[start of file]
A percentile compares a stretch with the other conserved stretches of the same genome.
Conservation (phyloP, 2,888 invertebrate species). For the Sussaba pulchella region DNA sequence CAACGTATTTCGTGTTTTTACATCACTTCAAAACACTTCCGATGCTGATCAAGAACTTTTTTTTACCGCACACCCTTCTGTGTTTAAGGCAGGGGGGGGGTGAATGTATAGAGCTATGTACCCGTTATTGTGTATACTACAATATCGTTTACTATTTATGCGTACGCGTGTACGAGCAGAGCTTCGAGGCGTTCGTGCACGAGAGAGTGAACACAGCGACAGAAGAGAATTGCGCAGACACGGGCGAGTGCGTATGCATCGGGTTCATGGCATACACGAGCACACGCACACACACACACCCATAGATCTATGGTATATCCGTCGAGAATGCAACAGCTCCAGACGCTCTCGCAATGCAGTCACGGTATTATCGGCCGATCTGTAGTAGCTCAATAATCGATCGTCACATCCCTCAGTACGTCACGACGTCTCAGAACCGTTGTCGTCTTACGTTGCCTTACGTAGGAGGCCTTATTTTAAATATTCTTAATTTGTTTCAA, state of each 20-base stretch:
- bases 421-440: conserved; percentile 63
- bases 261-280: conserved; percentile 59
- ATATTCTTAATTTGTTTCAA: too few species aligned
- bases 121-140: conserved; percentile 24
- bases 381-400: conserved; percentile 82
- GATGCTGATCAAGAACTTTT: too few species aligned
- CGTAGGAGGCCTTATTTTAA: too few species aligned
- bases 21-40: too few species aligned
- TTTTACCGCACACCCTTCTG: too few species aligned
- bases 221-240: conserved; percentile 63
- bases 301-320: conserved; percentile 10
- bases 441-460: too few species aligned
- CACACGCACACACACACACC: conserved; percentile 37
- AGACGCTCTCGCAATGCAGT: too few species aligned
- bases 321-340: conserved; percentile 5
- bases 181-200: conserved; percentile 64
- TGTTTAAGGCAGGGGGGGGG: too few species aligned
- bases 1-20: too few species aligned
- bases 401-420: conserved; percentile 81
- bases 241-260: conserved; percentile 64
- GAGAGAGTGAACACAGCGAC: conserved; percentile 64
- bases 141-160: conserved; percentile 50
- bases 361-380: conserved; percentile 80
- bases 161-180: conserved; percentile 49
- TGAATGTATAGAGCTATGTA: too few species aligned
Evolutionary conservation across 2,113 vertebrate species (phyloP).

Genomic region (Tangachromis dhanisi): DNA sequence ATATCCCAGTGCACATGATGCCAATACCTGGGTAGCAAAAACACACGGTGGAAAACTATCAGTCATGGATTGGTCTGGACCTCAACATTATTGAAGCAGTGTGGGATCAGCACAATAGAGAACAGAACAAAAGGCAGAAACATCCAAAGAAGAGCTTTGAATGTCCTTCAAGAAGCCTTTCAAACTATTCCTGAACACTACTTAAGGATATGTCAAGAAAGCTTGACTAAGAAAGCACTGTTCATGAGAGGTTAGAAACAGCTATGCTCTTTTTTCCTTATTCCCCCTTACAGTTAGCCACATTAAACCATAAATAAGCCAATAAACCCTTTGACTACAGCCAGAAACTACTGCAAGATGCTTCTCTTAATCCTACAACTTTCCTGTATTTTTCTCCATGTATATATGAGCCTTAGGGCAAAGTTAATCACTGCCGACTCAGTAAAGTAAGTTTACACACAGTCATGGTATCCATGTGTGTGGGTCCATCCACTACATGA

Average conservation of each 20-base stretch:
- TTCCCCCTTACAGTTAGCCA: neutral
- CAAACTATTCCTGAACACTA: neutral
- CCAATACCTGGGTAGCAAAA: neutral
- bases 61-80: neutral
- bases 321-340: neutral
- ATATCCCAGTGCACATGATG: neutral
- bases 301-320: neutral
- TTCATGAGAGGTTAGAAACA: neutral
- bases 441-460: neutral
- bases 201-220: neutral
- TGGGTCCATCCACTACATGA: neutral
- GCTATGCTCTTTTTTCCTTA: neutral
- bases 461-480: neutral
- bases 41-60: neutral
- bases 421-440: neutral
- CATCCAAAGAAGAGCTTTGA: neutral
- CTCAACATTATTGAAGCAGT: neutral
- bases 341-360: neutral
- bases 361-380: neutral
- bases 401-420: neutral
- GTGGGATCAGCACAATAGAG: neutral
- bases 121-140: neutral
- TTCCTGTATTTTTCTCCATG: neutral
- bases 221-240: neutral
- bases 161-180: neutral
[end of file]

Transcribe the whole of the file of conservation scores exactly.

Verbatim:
A percentile compares a stretch with the other conserved stretches of the same genome.
Conservation (phyloP, 2,888 invertebrate species). For the Sussaba pulchella region DNA sequence CAACGTATTTCGTGTTTTTACATCACTTCAAAACACTTCCGATGCTGATCAAGAACTTTTTTTTACCGCACACCCTTCTGTGTTTAAGGCAGGGGGGGGGTGAATGTATAGAGCTATGTACCCGTTATTGTGTATACTACAATATCGTTTACTATTTATGCGTACGCGTGTACGAGCAGAGCTTCGAGGCGTTCGTGCACGAGAGAGTGAACACAGCGACAGAAGAGAATTGCGCAGACACGGGCGAGTGCGTATGCATCGGGTTCATGGCATACACGAGCACACGCACACACACACACCCATAGATCTATGGTATATCCGTCGAGAATGCAACAGCTCCAGACGCTCTCGCAATGCAGTCACGGTATTATCGGCCGATCTGTAGTAGCTCAATAATCGATCGTCACATCCCTCAGTACGTCACGACGTCTCAGAACCGTTGTCGTCTTACGTTGCCTTACGTAGGAGGCCTTATTTTAAATATTCTTAATTTGTTTCAA, state of each 20-base stretch:
- bases 421-440: conserved; percentile 63
- bases 261-280: conserved; percentile 59
- ATATTCTTAATTTGTTTCAA: too few species aligned
- bases 121-140: conserved; percentile 24
- bases 381-400: conserved; percentile 82
- GATGCTGATCAAGAACTTTT: too few species aligned
- CGTAGGAGGCCTTATTTTAA: too few species aligned
- bases 21-40: too few species aligned
- TTTTACCGCACACCCTTCTG: too few species aligned
- bases 221-240: conserved; percentile 63
- bases 301-320: conserved; percentile 10
- bases 441-460: too few species aligned
- CACACGCACACACACACACC: conserved; percentile 37
- AGACGCTCTCGCAATGCAGT: too few species aligned
- bases 321-340: conserved; percentile 5
- bases 181-200: conserved; percentile 64
- TGTTTAAGGCAGGGGGGGGG: too few species aligned
- bases 1-20: too few species aligned
- bases 401-420: conserved; percentile 81
- bases 241-260: conserved; percentile 64
- GAGAGAGTGAACACAGCGAC: conserved; percentile 64
- bases 141-160: conserved; percentile 50
- bases 361-380: conserved; percentile 80
- bases 161-180: conserved; percentile 49
- TGAATGTATAGAGCTATGTA: too few species aligned
Evolutionary conservation across 2,113 vertebrate species (phyloP).

Genomic region (Tangachromis dhanisi): DNA sequence ATATCCCAGTGCACATGATGCCAATACCTGGGTAGCAAAAACACACGGTGGAAAACTATCAGTCATGGATTGGTCTGGACCTCAACATTATTGAAGCAGTGTGGGATCAGCACAATAGAGAACAGAACAAAAGGCAGAAACATCCAAAGAAGAGCTTTGAATGTCCTTCAAGAAGCCTTTCAAACTATTCCTGAACACTACTTAAGGATATGTCAAGAAAGCTTGACTAAGAAAGCACTGTTCATGAGAGGTTAGAAACAGCTATGCTCTTTTTTCCTTATTCCCCCTTACAGTTAGCCACATTAAACCATAAATAAGCCAATAAACCCTTTGACTACAGCCAGAAACTACTGCAAGATGCTTCTCTTAATCCTACAACTTTCCTGTATTTTTCTCCATGTATATATGAGCCTTAGGGCAAAGTTAATCACTGCCGACTCAGTAAAGTAAGTTTACACACAGTCATGGTATCCATGTGTGTGGGTCCATCCACTACATGA

Average conservation of each 20-base stretch:
- TTCCCCCTTACAGTTAGCCA: neutral
- CAAACTATTCCTGAACACTA: neutral
- CCAATACCTGGGTAGCAAAA: neutral
- bases 61-80: neutral
- bases 321-340: neutral
- ATATCCCAGTGCACATGATG: neutral
- bases 301-320: neutral
- TTCATGAGAGGTTAGAAACA: neutral
- bases 441-460: neutral
- bases 201-220: neutral
- TGGGTCCATCCACTACATGA: neutral
- GCTATGCTCTTTTTTCCTTA: neutral
- bases 461-480: neutral
- bases 41-60: neutral
- bases 421-440: neutral
- CATCCAAAGAAGAGCTTTGA: neutral
- CTCAACATTATTGAAGCAGT: neutral
- bases 341-360: neutral
- bases 361-380: neutral
- bases 401-420: neutral
- GTGGGATCAGCACAATAGAG: neutral
- bases 121-140: neutral
- TTCCTGTATTTTTCTCCATG: neutral
- bases 221-240: neutral
- bases 161-180: neutral